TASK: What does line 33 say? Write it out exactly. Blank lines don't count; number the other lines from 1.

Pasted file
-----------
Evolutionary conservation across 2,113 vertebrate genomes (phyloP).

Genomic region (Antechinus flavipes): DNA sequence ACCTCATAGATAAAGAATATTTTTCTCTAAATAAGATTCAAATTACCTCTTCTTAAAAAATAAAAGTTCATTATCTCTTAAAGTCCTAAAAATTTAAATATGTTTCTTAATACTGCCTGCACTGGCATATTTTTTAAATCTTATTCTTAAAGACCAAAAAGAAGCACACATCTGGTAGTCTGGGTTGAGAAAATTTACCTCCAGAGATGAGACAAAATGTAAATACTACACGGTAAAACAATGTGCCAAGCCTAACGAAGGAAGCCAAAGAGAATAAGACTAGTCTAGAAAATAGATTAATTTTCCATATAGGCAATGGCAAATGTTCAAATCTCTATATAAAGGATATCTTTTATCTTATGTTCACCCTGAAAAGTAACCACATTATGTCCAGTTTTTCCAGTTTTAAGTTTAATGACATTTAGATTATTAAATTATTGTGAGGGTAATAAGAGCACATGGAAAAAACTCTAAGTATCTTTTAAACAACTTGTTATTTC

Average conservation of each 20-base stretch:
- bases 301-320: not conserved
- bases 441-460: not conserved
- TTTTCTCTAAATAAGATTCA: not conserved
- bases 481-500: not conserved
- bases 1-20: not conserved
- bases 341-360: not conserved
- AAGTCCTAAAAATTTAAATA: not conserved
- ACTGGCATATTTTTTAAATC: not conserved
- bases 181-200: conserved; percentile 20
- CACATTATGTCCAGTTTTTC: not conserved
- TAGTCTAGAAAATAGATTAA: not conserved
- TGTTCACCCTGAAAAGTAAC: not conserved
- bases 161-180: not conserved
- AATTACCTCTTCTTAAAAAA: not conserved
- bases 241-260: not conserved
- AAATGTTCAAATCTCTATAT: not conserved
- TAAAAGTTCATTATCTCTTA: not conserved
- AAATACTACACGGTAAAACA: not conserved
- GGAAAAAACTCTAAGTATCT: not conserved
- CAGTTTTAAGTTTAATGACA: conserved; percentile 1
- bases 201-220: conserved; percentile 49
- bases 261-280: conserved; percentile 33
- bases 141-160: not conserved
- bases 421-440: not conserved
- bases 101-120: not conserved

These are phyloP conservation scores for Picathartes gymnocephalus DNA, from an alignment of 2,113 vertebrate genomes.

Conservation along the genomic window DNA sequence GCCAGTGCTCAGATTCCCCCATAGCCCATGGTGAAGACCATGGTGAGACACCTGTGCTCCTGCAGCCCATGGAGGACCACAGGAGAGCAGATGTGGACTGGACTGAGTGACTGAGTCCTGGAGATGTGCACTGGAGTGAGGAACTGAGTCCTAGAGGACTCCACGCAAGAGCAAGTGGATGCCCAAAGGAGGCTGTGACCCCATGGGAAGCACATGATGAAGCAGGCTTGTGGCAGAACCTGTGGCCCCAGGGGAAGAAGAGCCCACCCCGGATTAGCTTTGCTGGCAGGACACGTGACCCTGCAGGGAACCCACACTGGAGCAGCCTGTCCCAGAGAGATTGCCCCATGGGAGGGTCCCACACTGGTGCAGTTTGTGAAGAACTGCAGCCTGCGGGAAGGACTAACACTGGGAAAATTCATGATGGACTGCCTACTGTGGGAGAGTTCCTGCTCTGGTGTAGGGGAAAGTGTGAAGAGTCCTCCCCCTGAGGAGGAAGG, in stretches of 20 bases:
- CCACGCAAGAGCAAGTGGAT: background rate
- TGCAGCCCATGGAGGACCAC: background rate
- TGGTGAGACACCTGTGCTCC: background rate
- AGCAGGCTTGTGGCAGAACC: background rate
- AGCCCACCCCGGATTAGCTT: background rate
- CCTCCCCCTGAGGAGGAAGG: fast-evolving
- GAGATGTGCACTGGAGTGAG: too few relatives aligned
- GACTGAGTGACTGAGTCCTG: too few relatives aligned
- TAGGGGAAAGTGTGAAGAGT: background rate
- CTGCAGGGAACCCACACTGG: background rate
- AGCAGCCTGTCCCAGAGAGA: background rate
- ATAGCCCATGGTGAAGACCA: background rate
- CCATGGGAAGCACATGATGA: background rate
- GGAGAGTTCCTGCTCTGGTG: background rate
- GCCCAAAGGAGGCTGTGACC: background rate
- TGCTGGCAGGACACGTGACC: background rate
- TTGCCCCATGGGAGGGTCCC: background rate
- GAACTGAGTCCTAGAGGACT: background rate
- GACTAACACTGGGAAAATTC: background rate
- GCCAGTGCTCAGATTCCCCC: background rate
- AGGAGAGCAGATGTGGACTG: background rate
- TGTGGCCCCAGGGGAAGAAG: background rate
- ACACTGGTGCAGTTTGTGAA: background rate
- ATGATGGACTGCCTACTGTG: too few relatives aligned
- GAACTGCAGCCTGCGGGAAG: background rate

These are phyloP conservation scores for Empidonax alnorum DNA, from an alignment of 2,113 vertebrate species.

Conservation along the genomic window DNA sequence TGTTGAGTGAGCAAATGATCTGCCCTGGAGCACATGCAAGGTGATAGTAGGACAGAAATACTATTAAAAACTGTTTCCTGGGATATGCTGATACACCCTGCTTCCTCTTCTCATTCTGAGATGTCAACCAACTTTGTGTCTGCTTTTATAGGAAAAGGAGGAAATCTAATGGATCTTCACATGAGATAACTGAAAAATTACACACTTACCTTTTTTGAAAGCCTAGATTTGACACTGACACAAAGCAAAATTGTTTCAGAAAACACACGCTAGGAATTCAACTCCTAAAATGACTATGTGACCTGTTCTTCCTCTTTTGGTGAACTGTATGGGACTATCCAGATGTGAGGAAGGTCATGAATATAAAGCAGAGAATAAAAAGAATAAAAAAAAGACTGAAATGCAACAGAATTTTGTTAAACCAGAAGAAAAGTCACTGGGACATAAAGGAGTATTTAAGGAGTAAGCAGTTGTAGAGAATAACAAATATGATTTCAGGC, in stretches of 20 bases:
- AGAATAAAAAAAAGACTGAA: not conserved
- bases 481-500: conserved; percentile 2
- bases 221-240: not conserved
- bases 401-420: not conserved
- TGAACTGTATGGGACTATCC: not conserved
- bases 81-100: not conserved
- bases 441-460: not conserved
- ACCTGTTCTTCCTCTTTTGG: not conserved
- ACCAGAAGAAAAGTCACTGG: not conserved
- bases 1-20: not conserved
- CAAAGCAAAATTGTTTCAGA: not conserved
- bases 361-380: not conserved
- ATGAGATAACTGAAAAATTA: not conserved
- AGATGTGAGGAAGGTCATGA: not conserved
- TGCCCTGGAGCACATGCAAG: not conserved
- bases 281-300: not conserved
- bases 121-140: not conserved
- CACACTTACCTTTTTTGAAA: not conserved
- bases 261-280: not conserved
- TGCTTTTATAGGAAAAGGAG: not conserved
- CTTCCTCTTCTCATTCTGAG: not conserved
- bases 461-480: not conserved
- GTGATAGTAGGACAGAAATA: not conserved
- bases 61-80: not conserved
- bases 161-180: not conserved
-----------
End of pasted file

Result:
- TGGTGAGACACCTGTGCTCC: background rate